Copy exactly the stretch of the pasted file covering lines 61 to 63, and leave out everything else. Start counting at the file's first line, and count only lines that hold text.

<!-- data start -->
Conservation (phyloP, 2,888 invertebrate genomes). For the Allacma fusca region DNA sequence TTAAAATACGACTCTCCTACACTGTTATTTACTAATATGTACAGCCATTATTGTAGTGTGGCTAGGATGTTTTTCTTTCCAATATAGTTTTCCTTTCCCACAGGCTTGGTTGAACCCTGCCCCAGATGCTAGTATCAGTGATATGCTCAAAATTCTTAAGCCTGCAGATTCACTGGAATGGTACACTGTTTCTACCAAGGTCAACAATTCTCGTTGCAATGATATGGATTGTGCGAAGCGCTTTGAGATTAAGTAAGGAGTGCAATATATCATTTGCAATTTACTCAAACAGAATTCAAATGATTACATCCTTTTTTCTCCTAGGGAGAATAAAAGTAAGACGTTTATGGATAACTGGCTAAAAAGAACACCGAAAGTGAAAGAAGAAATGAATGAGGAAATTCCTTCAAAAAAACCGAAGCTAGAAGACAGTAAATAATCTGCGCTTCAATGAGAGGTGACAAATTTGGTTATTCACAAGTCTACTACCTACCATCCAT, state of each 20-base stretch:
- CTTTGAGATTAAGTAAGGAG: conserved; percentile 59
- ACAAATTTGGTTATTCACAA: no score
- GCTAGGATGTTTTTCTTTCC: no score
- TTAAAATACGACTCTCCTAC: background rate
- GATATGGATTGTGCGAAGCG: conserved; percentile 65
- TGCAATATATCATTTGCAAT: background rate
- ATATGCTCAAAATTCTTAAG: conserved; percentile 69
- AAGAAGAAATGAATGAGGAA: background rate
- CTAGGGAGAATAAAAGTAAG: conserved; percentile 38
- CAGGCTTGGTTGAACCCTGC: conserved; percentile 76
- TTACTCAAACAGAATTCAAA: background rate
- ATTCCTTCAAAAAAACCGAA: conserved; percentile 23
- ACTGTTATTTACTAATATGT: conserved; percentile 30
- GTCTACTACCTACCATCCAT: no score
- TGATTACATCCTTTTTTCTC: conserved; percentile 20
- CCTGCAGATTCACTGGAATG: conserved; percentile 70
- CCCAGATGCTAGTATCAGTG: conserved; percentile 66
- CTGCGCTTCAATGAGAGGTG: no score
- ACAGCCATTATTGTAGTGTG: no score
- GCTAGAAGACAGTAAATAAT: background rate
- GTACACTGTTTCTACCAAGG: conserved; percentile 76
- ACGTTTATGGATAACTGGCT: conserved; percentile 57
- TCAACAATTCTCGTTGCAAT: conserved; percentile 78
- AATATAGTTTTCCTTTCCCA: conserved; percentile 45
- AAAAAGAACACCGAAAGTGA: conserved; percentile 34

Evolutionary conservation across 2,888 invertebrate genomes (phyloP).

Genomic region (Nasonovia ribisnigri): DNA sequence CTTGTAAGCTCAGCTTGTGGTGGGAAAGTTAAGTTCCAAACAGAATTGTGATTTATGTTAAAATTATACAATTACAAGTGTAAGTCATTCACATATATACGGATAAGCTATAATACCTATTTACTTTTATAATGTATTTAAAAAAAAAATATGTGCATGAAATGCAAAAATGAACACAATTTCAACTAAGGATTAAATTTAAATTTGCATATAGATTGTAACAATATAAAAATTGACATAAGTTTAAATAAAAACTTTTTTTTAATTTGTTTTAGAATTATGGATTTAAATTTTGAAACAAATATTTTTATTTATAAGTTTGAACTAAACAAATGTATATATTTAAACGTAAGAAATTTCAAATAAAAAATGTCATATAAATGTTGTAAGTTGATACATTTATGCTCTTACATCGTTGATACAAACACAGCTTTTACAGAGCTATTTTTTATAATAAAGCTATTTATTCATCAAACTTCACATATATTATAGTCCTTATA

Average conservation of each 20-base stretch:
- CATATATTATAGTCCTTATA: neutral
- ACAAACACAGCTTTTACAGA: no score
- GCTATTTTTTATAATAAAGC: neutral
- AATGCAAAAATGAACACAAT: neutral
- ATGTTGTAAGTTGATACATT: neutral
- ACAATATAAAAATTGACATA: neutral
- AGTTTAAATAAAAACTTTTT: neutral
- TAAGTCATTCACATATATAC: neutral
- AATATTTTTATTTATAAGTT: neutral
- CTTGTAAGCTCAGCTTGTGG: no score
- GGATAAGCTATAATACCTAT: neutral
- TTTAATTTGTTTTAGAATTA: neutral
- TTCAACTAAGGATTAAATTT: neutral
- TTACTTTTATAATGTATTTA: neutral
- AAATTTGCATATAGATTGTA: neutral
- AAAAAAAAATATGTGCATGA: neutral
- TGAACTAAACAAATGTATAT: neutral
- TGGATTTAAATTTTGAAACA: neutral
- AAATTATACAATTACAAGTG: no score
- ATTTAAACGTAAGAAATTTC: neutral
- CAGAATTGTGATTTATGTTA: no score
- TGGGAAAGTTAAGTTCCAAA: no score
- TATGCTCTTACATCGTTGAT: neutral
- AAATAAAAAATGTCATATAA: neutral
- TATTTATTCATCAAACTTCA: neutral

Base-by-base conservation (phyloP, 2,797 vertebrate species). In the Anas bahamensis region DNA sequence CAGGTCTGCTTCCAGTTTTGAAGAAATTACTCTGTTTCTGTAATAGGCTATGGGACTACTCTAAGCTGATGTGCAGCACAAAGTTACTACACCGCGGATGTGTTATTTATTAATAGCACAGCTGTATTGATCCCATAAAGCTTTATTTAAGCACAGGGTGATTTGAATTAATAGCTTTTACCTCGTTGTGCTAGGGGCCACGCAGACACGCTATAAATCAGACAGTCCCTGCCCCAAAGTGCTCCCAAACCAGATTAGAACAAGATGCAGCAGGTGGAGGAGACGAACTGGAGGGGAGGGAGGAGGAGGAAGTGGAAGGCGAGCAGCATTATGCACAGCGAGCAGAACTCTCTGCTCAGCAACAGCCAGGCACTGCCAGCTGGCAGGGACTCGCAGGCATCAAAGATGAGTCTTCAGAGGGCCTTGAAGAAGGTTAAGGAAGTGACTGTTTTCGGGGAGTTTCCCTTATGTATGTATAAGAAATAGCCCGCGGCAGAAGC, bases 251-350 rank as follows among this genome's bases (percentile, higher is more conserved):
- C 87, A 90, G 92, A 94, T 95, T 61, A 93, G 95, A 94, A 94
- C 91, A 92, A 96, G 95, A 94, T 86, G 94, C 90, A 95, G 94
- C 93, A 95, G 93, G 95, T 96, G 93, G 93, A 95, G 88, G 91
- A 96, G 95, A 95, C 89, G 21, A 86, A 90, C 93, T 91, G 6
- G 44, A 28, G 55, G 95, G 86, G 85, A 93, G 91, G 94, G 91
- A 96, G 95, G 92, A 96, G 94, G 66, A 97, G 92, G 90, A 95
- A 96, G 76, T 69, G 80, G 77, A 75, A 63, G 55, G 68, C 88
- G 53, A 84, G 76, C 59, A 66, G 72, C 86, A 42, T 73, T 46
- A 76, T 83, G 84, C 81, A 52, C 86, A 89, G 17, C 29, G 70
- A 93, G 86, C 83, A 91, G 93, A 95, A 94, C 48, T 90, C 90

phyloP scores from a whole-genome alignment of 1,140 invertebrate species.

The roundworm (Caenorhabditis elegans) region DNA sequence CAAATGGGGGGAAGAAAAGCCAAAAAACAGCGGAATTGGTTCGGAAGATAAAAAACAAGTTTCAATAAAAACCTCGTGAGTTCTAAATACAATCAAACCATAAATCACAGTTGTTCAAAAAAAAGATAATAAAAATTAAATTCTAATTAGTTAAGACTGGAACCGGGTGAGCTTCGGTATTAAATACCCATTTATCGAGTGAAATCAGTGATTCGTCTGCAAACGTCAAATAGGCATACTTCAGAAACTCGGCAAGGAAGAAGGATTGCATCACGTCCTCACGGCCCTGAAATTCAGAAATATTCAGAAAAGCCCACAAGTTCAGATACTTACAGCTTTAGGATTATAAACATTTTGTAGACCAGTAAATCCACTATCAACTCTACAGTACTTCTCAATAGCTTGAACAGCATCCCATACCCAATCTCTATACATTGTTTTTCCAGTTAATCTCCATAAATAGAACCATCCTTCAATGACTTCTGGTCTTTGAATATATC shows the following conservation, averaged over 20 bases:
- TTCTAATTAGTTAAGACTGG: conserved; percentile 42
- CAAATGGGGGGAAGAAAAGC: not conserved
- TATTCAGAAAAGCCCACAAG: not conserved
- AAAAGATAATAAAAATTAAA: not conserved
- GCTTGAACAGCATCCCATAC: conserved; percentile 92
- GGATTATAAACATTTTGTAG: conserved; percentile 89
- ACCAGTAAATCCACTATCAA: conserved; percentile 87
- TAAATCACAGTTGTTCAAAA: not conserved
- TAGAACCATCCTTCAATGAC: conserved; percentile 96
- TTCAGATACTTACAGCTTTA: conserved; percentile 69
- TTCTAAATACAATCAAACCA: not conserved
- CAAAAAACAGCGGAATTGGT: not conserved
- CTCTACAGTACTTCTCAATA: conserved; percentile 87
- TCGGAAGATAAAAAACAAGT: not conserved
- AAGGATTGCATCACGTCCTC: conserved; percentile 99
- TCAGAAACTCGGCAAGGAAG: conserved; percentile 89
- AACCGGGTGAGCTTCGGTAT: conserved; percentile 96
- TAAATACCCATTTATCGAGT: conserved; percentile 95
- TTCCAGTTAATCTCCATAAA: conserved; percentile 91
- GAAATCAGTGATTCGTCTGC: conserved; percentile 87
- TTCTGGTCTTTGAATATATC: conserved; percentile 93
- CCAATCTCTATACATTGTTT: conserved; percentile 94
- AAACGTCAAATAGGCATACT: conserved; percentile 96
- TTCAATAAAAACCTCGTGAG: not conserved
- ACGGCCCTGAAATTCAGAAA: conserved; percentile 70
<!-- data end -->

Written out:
- A 96, G 95, G 92, A 96, G 94, G 66, A 97, G 92, G 90, A 95
- A 96, G 76, T 69, G 80, G 77, A 75, A 63, G 55, G 68, C 88
- G 53, A 84, G 76, C 59, A 66, G 72, C 86, A 42, T 73, T 46